May 18th, 2020
The way we look at food is changing. In a time of masks, gloves, limited occupancy, and six-feet separations, a trip to the grocery store can consume the larger part of a day, and that does not include meal prep and the time it takes to cook dinner.
With more and more Americans returning to the family dinner table, a renewed emphasis is being placed on what we eat. The sheer volume of sourdough memes on the internet confirms what Forager, a company connecting local food purveyors to consumers, has built their entire mission on — to re-establish our cultural connections to food and to do it locally. In fact, it has to happen locally, with our global supply chain disrupted and our public health under threat. But this return to local trend started well before any rumblings of the Covid19 pandemic, and it makes sense in more ways than one.
Sourcing food locally keeps jobs in the community, reduces our carbon footprint, creates healthier, more sustainable options and ultimately brings us together.
But what about the numbers?
Food is a $4.8 trillion dollar industry, making it the largest industry in the world. In the past decade, the market for local food has grown four times faster than industrial agriculture, reaching $14 billion in 2016. The sector is projected to double again in the next five years alone. David Stone, founder and chairman of Forager, says: “The trend is so strong that 67% of consumers will actually switch grocers to find local food. Everyone is very interested in where their food comes from and how it is grown.” Stone attributes this in part to food safety recalls, changes in climate, concerns about natural resource management and the health crisis.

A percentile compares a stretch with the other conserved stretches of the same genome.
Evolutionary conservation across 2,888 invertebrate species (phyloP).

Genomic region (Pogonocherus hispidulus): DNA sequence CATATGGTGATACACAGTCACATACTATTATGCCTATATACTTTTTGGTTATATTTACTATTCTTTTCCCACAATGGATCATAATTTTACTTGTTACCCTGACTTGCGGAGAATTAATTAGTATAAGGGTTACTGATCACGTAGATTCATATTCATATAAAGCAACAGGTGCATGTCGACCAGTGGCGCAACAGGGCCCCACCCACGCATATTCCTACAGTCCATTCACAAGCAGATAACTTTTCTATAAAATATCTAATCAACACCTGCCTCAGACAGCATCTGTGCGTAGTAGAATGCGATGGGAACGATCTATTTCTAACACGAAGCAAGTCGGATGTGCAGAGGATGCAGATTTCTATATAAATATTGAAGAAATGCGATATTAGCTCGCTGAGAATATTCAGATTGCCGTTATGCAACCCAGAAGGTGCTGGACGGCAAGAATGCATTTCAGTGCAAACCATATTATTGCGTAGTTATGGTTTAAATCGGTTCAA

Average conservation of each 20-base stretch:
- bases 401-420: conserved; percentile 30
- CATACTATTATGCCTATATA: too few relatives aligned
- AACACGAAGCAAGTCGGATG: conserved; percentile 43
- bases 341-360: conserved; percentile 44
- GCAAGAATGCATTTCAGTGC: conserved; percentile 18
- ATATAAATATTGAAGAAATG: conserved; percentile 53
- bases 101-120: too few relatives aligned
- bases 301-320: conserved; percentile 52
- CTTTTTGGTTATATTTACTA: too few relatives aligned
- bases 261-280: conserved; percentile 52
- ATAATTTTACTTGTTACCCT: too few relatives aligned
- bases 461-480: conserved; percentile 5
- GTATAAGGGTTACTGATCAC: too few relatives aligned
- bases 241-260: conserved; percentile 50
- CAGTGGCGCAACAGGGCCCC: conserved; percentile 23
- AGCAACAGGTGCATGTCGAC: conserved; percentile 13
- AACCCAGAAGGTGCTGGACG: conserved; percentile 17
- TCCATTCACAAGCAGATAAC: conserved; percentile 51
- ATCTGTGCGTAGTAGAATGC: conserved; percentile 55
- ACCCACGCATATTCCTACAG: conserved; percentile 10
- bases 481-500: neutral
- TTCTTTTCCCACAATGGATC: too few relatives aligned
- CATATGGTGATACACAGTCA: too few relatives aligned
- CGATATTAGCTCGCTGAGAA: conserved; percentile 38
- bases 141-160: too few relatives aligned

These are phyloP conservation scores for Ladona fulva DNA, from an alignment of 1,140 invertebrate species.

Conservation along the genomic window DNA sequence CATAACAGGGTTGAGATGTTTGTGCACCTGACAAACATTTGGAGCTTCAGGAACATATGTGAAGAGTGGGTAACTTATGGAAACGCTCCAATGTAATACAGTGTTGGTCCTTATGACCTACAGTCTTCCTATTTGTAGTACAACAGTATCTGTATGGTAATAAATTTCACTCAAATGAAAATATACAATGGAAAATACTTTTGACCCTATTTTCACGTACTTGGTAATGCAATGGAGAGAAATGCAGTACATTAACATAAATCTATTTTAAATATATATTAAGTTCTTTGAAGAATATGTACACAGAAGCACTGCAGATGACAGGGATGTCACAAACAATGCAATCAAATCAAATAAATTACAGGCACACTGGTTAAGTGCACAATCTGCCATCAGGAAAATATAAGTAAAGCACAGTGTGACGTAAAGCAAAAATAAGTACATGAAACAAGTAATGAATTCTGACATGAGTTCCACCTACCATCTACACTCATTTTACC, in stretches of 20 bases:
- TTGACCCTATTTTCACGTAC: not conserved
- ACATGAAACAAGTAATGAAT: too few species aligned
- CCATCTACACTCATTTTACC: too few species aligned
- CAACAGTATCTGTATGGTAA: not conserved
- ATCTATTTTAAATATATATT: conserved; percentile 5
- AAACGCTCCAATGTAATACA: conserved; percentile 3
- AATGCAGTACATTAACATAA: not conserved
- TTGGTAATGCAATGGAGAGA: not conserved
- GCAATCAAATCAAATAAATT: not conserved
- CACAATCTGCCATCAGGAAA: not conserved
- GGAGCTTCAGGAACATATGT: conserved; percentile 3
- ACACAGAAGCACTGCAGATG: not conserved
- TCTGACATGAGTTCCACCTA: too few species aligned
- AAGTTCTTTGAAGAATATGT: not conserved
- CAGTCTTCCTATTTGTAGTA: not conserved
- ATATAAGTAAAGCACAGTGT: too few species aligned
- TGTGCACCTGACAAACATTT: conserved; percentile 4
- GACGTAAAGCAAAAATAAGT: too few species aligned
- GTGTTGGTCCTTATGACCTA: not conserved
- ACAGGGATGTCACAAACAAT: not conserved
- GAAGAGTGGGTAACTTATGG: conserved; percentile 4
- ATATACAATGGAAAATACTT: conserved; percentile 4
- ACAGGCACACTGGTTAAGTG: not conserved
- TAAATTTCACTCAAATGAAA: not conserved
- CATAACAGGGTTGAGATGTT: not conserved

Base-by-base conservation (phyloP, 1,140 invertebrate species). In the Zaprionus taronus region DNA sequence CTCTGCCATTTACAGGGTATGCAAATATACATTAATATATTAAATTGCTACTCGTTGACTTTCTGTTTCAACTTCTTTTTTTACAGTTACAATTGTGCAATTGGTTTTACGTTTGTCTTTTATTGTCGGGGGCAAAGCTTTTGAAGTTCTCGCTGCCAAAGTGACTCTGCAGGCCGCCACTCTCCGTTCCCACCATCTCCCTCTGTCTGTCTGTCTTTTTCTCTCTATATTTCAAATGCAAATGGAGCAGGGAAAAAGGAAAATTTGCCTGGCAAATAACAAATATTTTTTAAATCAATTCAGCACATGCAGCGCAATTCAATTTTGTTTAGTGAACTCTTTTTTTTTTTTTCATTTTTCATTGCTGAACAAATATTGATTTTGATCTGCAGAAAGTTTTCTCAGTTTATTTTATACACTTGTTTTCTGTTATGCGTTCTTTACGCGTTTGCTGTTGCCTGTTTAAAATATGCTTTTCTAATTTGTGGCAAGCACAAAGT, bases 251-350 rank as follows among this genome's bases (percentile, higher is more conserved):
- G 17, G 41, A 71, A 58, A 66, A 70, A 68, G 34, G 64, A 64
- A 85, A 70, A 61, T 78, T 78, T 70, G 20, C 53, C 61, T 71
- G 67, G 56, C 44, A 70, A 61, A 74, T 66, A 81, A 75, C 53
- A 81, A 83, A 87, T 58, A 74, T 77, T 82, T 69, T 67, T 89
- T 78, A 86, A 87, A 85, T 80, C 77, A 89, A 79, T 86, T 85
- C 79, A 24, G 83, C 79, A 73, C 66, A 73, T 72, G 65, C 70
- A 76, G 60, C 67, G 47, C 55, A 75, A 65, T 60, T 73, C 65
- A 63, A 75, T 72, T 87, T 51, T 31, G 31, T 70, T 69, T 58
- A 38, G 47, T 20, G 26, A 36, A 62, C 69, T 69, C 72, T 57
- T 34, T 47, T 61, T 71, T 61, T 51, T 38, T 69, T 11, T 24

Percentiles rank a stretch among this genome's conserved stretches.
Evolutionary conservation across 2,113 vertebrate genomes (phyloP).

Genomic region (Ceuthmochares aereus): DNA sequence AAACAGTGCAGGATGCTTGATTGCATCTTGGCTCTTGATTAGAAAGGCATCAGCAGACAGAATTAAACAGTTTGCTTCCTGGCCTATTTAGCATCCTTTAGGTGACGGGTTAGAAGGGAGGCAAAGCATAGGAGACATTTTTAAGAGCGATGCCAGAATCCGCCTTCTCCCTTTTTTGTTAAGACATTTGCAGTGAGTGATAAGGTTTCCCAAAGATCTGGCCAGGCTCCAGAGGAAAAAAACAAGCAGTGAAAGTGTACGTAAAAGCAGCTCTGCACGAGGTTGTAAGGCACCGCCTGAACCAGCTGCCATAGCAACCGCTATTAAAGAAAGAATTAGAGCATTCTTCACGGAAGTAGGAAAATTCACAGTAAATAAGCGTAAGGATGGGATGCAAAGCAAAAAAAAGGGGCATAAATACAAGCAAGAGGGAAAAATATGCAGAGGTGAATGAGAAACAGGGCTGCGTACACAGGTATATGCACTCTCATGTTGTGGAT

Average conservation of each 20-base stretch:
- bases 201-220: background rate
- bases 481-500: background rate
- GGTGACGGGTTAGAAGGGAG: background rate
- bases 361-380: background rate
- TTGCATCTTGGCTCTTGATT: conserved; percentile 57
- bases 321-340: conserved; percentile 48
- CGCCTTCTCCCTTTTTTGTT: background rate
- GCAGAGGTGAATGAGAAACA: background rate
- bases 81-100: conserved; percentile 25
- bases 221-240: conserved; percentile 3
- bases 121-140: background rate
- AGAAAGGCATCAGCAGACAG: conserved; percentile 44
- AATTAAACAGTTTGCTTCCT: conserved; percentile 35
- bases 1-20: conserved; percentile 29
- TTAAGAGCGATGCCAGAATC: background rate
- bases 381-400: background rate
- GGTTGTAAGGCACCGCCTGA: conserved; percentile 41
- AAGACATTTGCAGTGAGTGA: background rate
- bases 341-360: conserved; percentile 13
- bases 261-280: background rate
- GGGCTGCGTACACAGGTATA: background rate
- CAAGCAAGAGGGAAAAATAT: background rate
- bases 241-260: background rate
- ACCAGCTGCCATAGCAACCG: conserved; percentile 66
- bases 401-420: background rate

So how does local food move from farm to table in a way that is cost-effective and quick? Enter Local Food Anywhere (LFA), Forager’s answer to the challenge of connecting wholesale and retail buyers with independent farmers, fishers and grocers. At localfoodanywhere.com, food producers create a simple cloud-based profile listing their inventory to sell to customers who are looking for local, fresh food delivered or available for safe and easy pick-up. There are no barriers to usage as Forager is committed to giving sellers the tools they need to increase markets and their revenue, including helpful training that’s free of cost. And for consumers there’s no cost to search the LFA network of over 400 producers. The entire process is completed remotely and reflected in real-time. LFA streamlines communications between growers and retailers, creating a virtual farmers’ market of delights.
So what’s next, besides a bowl of fresh wild strawberries and a slab of grass-fed beef?
According to Forager CEO Joe Blunda: “The next phase of change is going to come from looking into markets, rebuilding businesses and working with new wholesale buyers and others to enable a local food supply chain for them from day one.” With recent nods from Forbes and Fast Company, Forager is fast becoming a leader in developing the local food model nationwide and maybe even globally.